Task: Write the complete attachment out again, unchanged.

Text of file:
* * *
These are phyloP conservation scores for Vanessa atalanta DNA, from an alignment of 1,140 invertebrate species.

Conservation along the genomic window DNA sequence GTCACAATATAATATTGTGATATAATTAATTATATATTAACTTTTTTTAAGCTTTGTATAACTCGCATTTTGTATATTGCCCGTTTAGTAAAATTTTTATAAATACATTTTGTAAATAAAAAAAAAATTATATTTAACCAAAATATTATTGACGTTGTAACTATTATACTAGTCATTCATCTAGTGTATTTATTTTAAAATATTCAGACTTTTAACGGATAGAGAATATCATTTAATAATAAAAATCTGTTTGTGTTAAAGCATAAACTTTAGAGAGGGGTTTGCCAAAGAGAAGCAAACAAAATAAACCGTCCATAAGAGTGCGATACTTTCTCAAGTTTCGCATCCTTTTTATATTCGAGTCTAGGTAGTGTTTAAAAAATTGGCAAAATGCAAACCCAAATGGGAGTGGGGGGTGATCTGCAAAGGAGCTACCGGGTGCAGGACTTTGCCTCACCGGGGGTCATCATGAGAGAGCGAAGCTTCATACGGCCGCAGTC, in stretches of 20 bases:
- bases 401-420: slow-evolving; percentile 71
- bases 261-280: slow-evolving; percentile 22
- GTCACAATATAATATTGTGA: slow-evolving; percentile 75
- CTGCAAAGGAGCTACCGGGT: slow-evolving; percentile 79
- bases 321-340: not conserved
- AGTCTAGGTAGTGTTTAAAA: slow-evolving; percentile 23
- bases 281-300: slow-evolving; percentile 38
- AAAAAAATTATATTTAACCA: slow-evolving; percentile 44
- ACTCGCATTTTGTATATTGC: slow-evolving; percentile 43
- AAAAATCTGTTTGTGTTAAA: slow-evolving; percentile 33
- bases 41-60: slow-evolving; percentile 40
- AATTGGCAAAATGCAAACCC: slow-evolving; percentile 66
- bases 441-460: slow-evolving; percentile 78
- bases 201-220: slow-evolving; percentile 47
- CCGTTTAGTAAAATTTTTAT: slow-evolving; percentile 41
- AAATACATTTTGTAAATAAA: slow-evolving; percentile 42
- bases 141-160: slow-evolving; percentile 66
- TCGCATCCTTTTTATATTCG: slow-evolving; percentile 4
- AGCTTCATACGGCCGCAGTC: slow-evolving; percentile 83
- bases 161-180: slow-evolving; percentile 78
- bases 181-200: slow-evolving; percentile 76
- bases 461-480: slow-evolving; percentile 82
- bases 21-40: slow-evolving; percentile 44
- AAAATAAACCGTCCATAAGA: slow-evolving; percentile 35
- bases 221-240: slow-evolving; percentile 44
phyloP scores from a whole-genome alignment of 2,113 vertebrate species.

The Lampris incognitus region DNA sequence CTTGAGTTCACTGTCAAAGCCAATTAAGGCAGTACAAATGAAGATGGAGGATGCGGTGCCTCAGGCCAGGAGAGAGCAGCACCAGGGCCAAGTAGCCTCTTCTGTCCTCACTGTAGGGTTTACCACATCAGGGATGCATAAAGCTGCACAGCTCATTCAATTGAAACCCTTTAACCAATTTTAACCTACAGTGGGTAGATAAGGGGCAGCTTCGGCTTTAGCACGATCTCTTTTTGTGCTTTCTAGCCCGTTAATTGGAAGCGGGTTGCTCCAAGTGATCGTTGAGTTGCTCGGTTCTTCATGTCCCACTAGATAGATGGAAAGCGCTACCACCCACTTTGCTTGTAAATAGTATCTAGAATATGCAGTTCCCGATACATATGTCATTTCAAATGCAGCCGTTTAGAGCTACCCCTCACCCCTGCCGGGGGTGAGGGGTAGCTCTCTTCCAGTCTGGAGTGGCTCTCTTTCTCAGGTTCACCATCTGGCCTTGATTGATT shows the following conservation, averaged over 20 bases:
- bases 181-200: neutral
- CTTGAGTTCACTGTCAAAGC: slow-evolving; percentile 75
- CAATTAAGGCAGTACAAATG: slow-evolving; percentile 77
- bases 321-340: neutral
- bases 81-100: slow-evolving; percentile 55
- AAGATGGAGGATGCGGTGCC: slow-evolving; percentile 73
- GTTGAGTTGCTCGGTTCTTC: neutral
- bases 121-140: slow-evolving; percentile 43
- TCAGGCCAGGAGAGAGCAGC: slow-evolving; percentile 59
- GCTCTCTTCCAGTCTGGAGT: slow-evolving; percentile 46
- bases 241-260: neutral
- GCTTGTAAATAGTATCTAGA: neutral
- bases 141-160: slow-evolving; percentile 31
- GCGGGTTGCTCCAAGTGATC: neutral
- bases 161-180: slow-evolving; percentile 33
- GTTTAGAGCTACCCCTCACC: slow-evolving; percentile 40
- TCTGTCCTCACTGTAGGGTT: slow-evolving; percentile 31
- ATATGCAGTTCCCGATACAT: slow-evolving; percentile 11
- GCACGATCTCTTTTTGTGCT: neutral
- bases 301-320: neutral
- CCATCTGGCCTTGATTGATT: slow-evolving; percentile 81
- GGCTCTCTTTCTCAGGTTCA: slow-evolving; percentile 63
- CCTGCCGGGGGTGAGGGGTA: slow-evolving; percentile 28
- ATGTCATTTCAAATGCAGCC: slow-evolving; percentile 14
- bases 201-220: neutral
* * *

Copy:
These are phyloP conservation scores for Vanessa atalanta DNA, from an alignment of 1,140 invertebrate species.

Conservation along the genomic window DNA sequence GTCACAATATAATATTGTGATATAATTAATTATATATTAACTTTTTTTAAGCTTTGTATAACTCGCATTTTGTATATTGCCCGTTTAGTAAAATTTTTATAAATACATTTTGTAAATAAAAAAAAAATTATATTTAACCAAAATATTATTGACGTTGTAACTATTATACTAGTCATTCATCTAGTGTATTTATTTTAAAATATTCAGACTTTTAACGGATAGAGAATATCATTTAATAATAAAAATCTGTTTGTGTTAAAGCATAAACTTTAGAGAGGGGTTTGCCAAAGAGAAGCAAACAAAATAAACCGTCCATAAGAGTGCGATACTTTCTCAAGTTTCGCATCCTTTTTATATTCGAGTCTAGGTAGTGTTTAAAAAATTGGCAAAATGCAAACCCAAATGGGAGTGGGGGGTGATCTGCAAAGGAGCTACCGGGTGCAGGACTTTGCCTCACCGGGGGTCATCATGAGAGAGCGAAGCTTCATACGGCCGCAGTC, in stretches of 20 bases:
- bases 401-420: slow-evolving; percentile 71
- bases 261-280: slow-evolving; percentile 22
- GTCACAATATAATATTGTGA: slow-evolving; percentile 75
- CTGCAAAGGAGCTACCGGGT: slow-evolving; percentile 79
- bases 321-340: not conserved
- AGTCTAGGTAGTGTTTAAAA: slow-evolving; percentile 23
- bases 281-300: slow-evolving; percentile 38
- AAAAAAATTATATTTAACCA: slow-evolving; percentile 44
- ACTCGCATTTTGTATATTGC: slow-evolving; percentile 43
- AAAAATCTGTTTGTGTTAAA: slow-evolving; percentile 33
- bases 41-60: slow-evolving; percentile 40
- AATTGGCAAAATGCAAACCC: slow-evolving; percentile 66
- bases 441-460: slow-evolving; percentile 78
- bases 201-220: slow-evolving; percentile 47
- CCGTTTAGTAAAATTTTTAT: slow-evolving; percentile 41
- AAATACATTTTGTAAATAAA: slow-evolving; percentile 42
- bases 141-160: slow-evolving; percentile 66
- TCGCATCCTTTTTATATTCG: slow-evolving; percentile 4
- AGCTTCATACGGCCGCAGTC: slow-evolving; percentile 83
- bases 161-180: slow-evolving; percentile 78
- bases 181-200: slow-evolving; percentile 76
- bases 461-480: slow-evolving; percentile 82
- bases 21-40: slow-evolving; percentile 44
- AAAATAAACCGTCCATAAGA: slow-evolving; percentile 35
- bases 221-240: slow-evolving; percentile 44
phyloP scores from a whole-genome alignment of 2,113 vertebrate species.

The Lampris incognitus region DNA sequence CTTGAGTTCACTGTCAAAGCCAATTAAGGCAGTACAAATGAAGATGGAGGATGCGGTGCCTCAGGCCAGGAGAGAGCAGCACCAGGGCCAAGTAGCCTCTTCTGTCCTCACTGTAGGGTTTACCACATCAGGGATGCATAAAGCTGCACAGCTCATTCAATTGAAACCCTTTAACCAATTTTAACCTACAGTGGGTAGATAAGGGGCAGCTTCGGCTTTAGCACGATCTCTTTTTGTGCTTTCTAGCCCGTTAATTGGAAGCGGGTTGCTCCAAGTGATCGTTGAGTTGCTCGGTTCTTCATGTCCCACTAGATAGATGGAAAGCGCTACCACCCACTTTGCTTGTAAATAGTATCTAGAATATGCAGTTCCCGATACATATGTCATTTCAAATGCAGCCGTTTAGAGCTACCCCTCACCCCTGCCGGGGGTGAGGGGTAGCTCTCTTCCAGTCTGGAGTGGCTCTCTTTCTCAGGTTCACCATCTGGCCTTGATTGATT shows the following conservation, averaged over 20 bases:
- bases 181-200: neutral
- CTTGAGTTCACTGTCAAAGC: slow-evolving; percentile 75
- CAATTAAGGCAGTACAAATG: slow-evolving; percentile 77
- bases 321-340: neutral
- bases 81-100: slow-evolving; percentile 55
- AAGATGGAGGATGCGGTGCC: slow-evolving; percentile 73
- GTTGAGTTGCTCGGTTCTTC: neutral
- bases 121-140: slow-evolving; percentile 43
- TCAGGCCAGGAGAGAGCAGC: slow-evolving; percentile 59
- GCTCTCTTCCAGTCTGGAGT: slow-evolving; percentile 46
- bases 241-260: neutral
- GCTTGTAAATAGTATCTAGA: neutral
- bases 141-160: slow-evolving; percentile 31
- GCGGGTTGCTCCAAGTGATC: neutral
- bases 161-180: slow-evolving; percentile 33
- GTTTAGAGCTACCCCTCACC: slow-evolving; percentile 40
- TCTGTCCTCACTGTAGGGTT: slow-evolving; percentile 31
- ATATGCAGTTCCCGATACAT: slow-evolving; percentile 11
- GCACGATCTCTTTTTGTGCT: neutral
- bases 301-320: neutral
- CCATCTGGCCTTGATTGATT: slow-evolving; percentile 81
- GGCTCTCTTTCTCAGGTTCA: slow-evolving; percentile 63
- CCTGCCGGGGGTGAGGGGTA: slow-evolving; percentile 28
- ATGTCATTTCAAATGCAGCC: slow-evolving; percentile 14
- bases 201-220: neutral